Do you know what separates the most successful salespeople from everyone else in sales?

There’s no single silver bullet in sales, but there is a secret sauce. And I’m about to share the 11 key ingredients.

Think about it: A very small group of top-performing salespeople today outearn and outsell virtually everyone else in sales—many times over.

Many of these superstars even out earn their company CEOs.

As a sales strategist, I get to work with these top salespeople and see exactly what they’re doing in today’s marketplace.

This brings us back to the secret sauce I mentioned before: It’s made up of the same sales skills and approaches across industries, shared by all top performers in sales. People who share these critical sales skills consistently win much larger sales than their counterparts, time and time again.

In this video, I’m going to show you the 11 critical sales skills all successful salespeople have—so you can see if you have them too.

Check it out:

Sales Skills Video Summary:

Sales Skills Tip #1: Engage prospects to discuss their business challenges.

Sales Skills Tip #1: Engage prospects to discuss their business challenges.
The latest data shows that top sales performers engage prospects to discuss their business challenges far more than average and underperforming salespeople do. The research here is astounding: In a recent study, we found that top sales performers ask twice as as many business-related questions as their counterparts.

That means the difference between top performers and bottom performers has everything to do with how—and how often—salespeople engage prospects about their challenges. Sounds enough, right? Our study found that top performers are much more effective at engaging prospects to really dig into their business problems.

If you want to be in that top tier of salespeople, you absolutely must master this critical sales skill. You can’t just be thinking about how to sell your product, but you must also be thinking about how well you’re understanding your prospects’ top challenges. Are you looking at the big picture? Are you positioning your offering in terms of its real value to the prospect—i.e., how it will help solve top challenges?

At the end of the day, you’re not selling a product or service. It’s the ultimate sales skill to understand that what you’re really selling is a solution to the prospect’s biggest challenges.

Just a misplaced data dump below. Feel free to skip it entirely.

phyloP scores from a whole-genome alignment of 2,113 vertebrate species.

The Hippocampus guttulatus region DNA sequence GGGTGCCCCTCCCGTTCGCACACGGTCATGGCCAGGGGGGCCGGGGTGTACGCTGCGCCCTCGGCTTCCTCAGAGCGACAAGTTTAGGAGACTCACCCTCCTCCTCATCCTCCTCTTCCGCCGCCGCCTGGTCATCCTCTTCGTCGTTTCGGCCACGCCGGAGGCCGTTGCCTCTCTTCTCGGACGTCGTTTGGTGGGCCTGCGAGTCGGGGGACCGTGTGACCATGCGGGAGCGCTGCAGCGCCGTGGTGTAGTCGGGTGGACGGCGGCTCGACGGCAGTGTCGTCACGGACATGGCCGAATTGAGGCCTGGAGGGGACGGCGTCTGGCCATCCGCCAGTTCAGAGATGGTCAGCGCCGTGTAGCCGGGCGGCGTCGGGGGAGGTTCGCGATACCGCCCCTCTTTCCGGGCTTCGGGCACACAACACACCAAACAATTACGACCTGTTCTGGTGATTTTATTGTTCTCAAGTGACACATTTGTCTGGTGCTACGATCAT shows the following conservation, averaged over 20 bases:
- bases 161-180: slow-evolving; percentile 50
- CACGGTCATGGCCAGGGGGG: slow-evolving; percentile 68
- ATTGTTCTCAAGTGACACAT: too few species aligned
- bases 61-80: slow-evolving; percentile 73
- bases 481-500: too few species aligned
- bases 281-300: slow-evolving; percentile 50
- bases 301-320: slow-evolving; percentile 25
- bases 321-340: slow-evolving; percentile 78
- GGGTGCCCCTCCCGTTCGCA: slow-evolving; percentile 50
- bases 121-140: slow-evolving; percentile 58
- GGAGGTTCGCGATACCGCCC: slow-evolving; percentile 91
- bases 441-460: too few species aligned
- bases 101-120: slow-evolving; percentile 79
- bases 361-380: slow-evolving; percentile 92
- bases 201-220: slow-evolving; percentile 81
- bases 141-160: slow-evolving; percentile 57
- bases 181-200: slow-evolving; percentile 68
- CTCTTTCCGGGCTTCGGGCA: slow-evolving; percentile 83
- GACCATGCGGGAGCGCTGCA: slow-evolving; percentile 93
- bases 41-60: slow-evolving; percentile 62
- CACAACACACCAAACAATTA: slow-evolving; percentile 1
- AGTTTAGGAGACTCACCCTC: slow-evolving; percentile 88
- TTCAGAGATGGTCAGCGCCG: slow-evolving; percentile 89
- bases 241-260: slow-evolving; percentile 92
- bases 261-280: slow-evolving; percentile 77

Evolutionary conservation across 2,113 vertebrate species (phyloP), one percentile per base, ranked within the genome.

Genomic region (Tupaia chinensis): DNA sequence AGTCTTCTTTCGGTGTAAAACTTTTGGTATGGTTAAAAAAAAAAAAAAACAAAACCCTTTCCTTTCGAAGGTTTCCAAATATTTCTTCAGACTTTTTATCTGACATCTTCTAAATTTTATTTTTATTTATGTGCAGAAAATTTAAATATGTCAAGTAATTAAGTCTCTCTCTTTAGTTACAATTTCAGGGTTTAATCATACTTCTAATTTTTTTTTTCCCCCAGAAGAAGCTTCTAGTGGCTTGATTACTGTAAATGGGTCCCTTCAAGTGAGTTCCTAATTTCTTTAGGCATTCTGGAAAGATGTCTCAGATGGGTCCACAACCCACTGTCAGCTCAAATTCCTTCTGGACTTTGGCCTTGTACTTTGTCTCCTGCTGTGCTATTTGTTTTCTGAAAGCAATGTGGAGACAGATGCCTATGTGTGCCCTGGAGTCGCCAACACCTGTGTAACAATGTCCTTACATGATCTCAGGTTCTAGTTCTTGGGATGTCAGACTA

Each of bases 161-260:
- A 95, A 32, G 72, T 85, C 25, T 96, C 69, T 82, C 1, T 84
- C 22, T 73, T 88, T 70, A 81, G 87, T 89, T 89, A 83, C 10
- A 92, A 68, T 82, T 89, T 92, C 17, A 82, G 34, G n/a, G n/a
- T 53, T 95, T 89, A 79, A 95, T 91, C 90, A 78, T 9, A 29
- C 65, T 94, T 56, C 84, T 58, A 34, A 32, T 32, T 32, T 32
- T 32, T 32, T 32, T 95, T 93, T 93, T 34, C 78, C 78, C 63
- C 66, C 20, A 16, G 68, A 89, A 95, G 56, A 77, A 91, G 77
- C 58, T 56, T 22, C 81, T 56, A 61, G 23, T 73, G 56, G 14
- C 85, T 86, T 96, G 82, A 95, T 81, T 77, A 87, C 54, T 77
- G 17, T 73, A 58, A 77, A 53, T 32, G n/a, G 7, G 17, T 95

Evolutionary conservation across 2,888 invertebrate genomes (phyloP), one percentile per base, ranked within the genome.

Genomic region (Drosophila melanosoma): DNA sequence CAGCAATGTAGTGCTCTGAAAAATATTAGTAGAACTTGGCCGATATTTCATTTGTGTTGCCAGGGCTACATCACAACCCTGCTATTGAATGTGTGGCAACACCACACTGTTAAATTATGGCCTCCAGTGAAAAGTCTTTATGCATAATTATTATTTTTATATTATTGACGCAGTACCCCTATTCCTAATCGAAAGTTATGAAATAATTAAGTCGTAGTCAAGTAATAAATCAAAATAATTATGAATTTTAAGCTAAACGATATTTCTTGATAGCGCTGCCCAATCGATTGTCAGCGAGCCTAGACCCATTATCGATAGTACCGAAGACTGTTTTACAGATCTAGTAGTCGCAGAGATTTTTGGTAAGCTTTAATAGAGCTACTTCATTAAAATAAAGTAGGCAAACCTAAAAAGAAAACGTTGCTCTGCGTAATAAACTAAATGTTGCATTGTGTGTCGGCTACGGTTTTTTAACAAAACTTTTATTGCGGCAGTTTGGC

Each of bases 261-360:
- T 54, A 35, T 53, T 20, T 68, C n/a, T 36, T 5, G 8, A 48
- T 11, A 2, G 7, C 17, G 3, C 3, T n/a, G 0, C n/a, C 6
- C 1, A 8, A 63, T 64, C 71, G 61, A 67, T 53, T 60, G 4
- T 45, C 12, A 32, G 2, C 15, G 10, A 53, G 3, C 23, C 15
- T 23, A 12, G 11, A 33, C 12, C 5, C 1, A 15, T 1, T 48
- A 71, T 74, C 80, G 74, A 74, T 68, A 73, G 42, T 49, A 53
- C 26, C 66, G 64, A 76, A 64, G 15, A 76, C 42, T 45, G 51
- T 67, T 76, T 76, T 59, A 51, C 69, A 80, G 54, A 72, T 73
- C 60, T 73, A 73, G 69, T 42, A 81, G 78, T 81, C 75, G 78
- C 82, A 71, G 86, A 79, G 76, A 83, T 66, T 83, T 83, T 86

Sales Skills Tip #2: Come off as a real human being.

Sales Skills Tip #2: Come off as a real human being.

This probably goes against what you’ve been taught over the years, in terms of how you should present yourself to prospects. Most salespeople are taught to put on a cheerful, high-energy, excited, and enthusiastic face in selling situations.

In reality, one of the most important sales skills is just to be yourself. Top sales performers behave in a way that’s just real. It’s authentic.

I recently came across a video of an artificial intelligence algorithm pretending to be a real person on a phone call. It sounded so real that I could hardly believe it. What I noticed was that the AI algorithm didn’t sound perfect. It said “um” and “ah” and paused and made natural-sounding mistakes while talking. This is what made it sound so real.

So be imperfect. Be authentic. Be yourself.

When salespeople come off as truly real, normal human beings, prospects are much more likely to actually engage with them in conversation.          

Sales Skills Tip #3: Appear as the distinct expert.

Sales Skills Tip #3: Appear as the distinct expert.
This is one of the most interesting pieces of data to come out of our internal research study. Top performers see themselves distinct experts in their field. As a result, they come off as distinct experts to their prospects.

It’s a little bit chicken or the egg in that you’ve got to start seeing yourself as the distinct expert before your prospects will.

Just think: What are your competitors out there doing? And how can you act differently so that you’re distinct?

Are you coming off too salesy? Or are you taking a down-to-earth, authentic approach that makes you seem like a trusted advisor?                  

Sales Skills Tip #4: Don’t push prospects to buy.

Sales Skills Tip #4: Don’t push prospects to buy.
Do you remember those great old movies like Boiler Room or Glengarry Glen Ross? There’s always a magical moment in these films, right at the end of the sales presentation, when the salesperson comes in and pushes the prospect to buy. The prospect is coming up with objections and saying all the reasons why they won’t buy. But the tough salesperson just keeps on pushing and overcoming the objections, one after the other. Ultimately, they win—and the prospect buys.